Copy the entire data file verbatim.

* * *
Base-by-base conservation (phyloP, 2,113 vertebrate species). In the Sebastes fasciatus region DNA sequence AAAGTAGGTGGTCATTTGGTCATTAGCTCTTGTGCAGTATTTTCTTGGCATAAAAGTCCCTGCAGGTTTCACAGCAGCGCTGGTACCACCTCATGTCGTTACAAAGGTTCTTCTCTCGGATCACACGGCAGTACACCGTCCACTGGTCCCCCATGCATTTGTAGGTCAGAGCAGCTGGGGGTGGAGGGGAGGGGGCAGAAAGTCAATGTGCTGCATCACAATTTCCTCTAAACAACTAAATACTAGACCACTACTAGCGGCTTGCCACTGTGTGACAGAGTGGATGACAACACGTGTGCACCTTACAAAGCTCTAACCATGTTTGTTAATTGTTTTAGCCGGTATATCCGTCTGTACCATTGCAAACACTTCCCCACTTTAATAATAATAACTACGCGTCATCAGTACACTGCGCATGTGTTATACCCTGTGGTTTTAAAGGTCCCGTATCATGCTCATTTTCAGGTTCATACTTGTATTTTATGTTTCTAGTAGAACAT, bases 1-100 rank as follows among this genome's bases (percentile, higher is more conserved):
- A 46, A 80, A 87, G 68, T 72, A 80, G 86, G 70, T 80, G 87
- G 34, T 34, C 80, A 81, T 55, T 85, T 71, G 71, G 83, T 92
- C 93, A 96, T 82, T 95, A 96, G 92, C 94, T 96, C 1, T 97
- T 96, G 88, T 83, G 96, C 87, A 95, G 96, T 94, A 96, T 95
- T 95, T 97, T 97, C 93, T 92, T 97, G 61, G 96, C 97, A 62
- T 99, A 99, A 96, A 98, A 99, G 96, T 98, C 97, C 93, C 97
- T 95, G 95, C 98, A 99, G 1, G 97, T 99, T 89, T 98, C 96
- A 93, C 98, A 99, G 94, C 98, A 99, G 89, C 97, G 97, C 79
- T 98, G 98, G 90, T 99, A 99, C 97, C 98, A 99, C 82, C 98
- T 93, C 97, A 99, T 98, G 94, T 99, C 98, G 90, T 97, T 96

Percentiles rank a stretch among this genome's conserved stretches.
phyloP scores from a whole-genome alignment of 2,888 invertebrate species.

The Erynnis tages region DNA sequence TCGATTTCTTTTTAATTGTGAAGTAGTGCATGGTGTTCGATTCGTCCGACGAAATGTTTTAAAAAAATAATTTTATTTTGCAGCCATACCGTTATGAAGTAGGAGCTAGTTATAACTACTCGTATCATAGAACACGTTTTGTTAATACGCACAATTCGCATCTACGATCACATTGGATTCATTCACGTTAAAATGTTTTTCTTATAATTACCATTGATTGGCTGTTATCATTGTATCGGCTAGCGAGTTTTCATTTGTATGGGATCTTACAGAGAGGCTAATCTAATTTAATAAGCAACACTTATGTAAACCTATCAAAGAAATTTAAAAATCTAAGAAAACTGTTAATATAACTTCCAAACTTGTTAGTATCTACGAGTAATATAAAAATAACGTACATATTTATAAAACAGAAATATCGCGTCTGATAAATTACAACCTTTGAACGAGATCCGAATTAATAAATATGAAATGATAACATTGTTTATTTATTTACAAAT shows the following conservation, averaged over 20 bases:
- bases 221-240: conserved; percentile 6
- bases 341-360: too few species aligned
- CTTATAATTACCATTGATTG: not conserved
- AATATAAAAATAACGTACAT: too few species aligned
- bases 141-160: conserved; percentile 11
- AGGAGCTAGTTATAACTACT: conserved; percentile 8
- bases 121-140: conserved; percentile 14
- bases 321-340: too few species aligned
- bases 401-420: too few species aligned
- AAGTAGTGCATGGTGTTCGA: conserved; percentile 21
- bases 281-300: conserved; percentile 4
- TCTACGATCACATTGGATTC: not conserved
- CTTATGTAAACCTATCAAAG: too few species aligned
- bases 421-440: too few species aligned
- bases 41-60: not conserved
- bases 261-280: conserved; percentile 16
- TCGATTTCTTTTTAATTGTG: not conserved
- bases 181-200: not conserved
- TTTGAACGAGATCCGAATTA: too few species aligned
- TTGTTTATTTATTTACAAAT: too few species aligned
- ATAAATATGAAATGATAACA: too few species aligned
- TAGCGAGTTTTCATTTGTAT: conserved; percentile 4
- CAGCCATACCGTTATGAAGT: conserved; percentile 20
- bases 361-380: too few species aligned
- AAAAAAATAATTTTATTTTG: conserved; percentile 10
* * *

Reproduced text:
Base-by-base conservation (phyloP, 2,113 vertebrate species). In the Sebastes fasciatus region DNA sequence AAAGTAGGTGGTCATTTGGTCATTAGCTCTTGTGCAGTATTTTCTTGGCATAAAAGTCCCTGCAGGTTTCACAGCAGCGCTGGTACCACCTCATGTCGTTACAAAGGTTCTTCTCTCGGATCACACGGCAGTACACCGTCCACTGGTCCCCCATGCATTTGTAGGTCAGAGCAGCTGGGGGTGGAGGGGAGGGGGCAGAAAGTCAATGTGCTGCATCACAATTTCCTCTAAACAACTAAATACTAGACCACTACTAGCGGCTTGCCACTGTGTGACAGAGTGGATGACAACACGTGTGCACCTTACAAAGCTCTAACCATGTTTGTTAATTGTTTTAGCCGGTATATCCGTCTGTACCATTGCAAACACTTCCCCACTTTAATAATAATAACTACGCGTCATCAGTACACTGCGCATGTGTTATACCCTGTGGTTTTAAAGGTCCCGTATCATGCTCATTTTCAGGTTCATACTTGTATTTTATGTTTCTAGTAGAACAT, bases 1-100 rank as follows among this genome's bases (percentile, higher is more conserved):
- A 46, A 80, A 87, G 68, T 72, A 80, G 86, G 70, T 80, G 87
- G 34, T 34, C 80, A 81, T 55, T 85, T 71, G 71, G 83, T 92
- C 93, A 96, T 82, T 95, A 96, G 92, C 94, T 96, C 1, T 97
- T 96, G 88, T 83, G 96, C 87, A 95, G 96, T 94, A 96, T 95
- T 95, T 97, T 97, C 93, T 92, T 97, G 61, G 96, C 97, A 62
- T 99, A 99, A 96, A 98, A 99, G 96, T 98, C 97, C 93, C 97
- T 95, G 95, C 98, A 99, G 1, G 97, T 99, T 89, T 98, C 96
- A 93, C 98, A 99, G 94, C 98, A 99, G 89, C 97, G 97, C 79
- T 98, G 98, G 90, T 99, A 99, C 97, C 98, A 99, C 82, C 98
- T 93, C 97, A 99, T 98, G 94, T 99, C 98, G 90, T 97, T 96

Percentiles rank a stretch among this genome's conserved stretches.
phyloP scores from a whole-genome alignment of 2,888 invertebrate species.

The Erynnis tages region DNA sequence TCGATTTCTTTTTAATTGTGAAGTAGTGCATGGTGTTCGATTCGTCCGACGAAATGTTTTAAAAAAATAATTTTATTTTGCAGCCATACCGTTATGAAGTAGGAGCTAGTTATAACTACTCGTATCATAGAACACGTTTTGTTAATACGCACAATTCGCATCTACGATCACATTGGATTCATTCACGTTAAAATGTTTTTCTTATAATTACCATTGATTGGCTGTTATCATTGTATCGGCTAGCGAGTTTTCATTTGTATGGGATCTTACAGAGAGGCTAATCTAATTTAATAAGCAACACTTATGTAAACCTATCAAAGAAATTTAAAAATCTAAGAAAACTGTTAATATAACTTCCAAACTTGTTAGTATCTACGAGTAATATAAAAATAACGTACATATTTATAAAACAGAAATATCGCGTCTGATAAATTACAACCTTTGAACGAGATCCGAATTAATAAATATGAAATGATAACATTGTTTATTTATTTACAAAT shows the following conservation, averaged over 20 bases:
- bases 221-240: conserved; percentile 6
- bases 341-360: too few species aligned
- CTTATAATTACCATTGATTG: not conserved
- AATATAAAAATAACGTACAT: too few species aligned
- bases 141-160: conserved; percentile 11
- AGGAGCTAGTTATAACTACT: conserved; percentile 8
- bases 121-140: conserved; percentile 14
- bases 321-340: too few species aligned
- bases 401-420: too few species aligned
- AAGTAGTGCATGGTGTTCGA: conserved; percentile 21
- bases 281-300: conserved; percentile 4
- TCTACGATCACATTGGATTC: not conserved
- CTTATGTAAACCTATCAAAG: too few species aligned
- bases 421-440: too few species aligned
- bases 41-60: not conserved
- bases 261-280: conserved; percentile 16
- TCGATTTCTTTTTAATTGTG: not conserved
- bases 181-200: not conserved
- TTTGAACGAGATCCGAATTA: too few species aligned
- TTGTTTATTTATTTACAAAT: too few species aligned
- ATAAATATGAAATGATAACA: too few species aligned
- TAGCGAGTTTTCATTTGTAT: conserved; percentile 4
- CAGCCATACCGTTATGAAGT: conserved; percentile 20
- bases 361-380: too few species aligned
- AAAAAAATAATTTTATTTTG: conserved; percentile 10